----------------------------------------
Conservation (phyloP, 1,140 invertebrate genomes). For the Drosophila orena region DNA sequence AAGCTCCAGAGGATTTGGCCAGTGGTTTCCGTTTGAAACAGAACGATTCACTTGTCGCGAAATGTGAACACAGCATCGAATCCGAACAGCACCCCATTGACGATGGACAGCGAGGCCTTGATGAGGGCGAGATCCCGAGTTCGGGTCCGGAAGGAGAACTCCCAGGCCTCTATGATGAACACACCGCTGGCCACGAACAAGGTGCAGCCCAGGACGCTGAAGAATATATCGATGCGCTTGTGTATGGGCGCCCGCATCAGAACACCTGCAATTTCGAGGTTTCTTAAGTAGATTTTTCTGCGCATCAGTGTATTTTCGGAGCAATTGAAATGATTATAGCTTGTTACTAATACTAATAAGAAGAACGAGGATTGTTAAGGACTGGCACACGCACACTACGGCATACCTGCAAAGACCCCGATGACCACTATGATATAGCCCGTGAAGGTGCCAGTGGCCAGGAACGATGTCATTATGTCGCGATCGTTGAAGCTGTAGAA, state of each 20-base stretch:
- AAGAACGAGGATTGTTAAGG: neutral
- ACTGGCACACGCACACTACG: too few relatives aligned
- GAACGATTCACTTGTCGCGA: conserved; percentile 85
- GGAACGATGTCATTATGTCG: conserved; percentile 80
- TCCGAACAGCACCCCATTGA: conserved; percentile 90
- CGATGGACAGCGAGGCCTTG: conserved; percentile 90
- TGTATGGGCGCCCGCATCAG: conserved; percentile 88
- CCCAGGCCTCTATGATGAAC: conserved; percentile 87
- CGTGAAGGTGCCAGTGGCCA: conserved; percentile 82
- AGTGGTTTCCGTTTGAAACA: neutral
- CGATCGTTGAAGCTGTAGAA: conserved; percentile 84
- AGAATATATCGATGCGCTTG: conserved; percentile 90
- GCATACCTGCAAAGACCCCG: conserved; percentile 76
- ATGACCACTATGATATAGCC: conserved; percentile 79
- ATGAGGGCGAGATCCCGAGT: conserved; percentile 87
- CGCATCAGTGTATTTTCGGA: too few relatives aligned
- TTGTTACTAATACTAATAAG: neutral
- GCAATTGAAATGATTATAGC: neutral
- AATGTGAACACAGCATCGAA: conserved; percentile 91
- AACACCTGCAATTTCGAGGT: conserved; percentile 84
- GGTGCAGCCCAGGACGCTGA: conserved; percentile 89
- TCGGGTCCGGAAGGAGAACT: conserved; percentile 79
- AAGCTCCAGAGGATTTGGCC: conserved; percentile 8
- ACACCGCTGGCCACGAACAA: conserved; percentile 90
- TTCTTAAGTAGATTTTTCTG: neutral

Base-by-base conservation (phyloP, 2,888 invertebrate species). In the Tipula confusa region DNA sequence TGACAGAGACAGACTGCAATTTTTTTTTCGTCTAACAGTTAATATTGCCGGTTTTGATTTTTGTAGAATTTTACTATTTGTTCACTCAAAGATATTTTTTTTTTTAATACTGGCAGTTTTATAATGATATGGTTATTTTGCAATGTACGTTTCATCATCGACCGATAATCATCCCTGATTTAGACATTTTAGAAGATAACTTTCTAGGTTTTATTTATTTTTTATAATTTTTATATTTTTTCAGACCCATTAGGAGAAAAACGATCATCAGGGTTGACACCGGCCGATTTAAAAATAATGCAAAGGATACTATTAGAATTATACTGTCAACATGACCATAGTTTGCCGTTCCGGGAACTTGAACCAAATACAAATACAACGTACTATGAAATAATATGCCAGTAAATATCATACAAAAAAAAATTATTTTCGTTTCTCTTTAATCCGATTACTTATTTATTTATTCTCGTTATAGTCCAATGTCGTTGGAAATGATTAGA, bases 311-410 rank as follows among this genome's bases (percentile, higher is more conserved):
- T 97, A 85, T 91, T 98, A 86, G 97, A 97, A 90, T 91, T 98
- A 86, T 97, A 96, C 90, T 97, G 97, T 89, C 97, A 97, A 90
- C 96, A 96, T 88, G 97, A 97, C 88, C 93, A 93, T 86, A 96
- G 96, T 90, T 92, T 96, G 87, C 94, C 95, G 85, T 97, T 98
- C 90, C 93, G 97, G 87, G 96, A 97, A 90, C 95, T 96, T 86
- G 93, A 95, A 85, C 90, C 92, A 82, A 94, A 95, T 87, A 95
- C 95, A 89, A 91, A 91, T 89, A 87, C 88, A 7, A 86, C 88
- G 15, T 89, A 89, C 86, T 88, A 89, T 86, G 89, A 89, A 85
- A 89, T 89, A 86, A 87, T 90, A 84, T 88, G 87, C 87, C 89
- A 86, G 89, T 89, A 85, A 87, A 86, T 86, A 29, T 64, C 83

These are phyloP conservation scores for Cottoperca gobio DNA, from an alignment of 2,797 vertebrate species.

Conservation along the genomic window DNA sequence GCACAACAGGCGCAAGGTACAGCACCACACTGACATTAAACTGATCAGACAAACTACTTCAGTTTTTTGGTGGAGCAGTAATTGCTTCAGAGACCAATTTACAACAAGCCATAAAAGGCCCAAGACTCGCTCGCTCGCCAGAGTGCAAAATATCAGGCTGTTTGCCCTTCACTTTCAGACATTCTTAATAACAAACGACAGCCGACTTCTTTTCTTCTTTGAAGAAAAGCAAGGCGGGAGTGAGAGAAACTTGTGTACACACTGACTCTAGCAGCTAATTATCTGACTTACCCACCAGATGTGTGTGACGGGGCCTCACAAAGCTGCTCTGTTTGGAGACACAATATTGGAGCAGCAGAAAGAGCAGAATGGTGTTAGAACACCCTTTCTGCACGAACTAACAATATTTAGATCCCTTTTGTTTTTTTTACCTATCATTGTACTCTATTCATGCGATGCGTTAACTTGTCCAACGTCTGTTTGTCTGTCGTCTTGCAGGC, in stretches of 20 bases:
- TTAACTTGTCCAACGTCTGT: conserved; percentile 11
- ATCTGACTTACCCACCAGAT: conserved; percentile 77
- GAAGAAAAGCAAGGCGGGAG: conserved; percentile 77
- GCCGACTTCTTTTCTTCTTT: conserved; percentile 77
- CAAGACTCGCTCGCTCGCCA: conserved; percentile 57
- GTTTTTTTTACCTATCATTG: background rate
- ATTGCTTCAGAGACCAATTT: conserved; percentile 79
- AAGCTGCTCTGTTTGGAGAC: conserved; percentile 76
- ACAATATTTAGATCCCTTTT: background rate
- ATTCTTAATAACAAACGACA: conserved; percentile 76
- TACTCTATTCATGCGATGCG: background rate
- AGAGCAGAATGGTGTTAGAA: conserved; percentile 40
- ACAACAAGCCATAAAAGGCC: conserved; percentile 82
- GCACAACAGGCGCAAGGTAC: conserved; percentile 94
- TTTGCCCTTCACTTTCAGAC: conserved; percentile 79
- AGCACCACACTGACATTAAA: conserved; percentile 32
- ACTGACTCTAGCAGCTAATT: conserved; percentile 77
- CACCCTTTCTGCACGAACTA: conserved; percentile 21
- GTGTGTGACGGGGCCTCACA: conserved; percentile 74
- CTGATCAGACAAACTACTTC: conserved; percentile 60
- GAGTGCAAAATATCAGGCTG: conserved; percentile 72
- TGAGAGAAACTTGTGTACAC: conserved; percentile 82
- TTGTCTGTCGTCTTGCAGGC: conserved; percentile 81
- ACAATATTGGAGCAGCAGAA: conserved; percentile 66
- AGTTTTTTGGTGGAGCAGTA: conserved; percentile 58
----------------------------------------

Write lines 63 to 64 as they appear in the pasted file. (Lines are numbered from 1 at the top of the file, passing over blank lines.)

- ACAATATTGGAGCAGCAGAA: conserved; percentile 66
- AGTTTTTTGGTGGAGCAGTA: conserved; percentile 58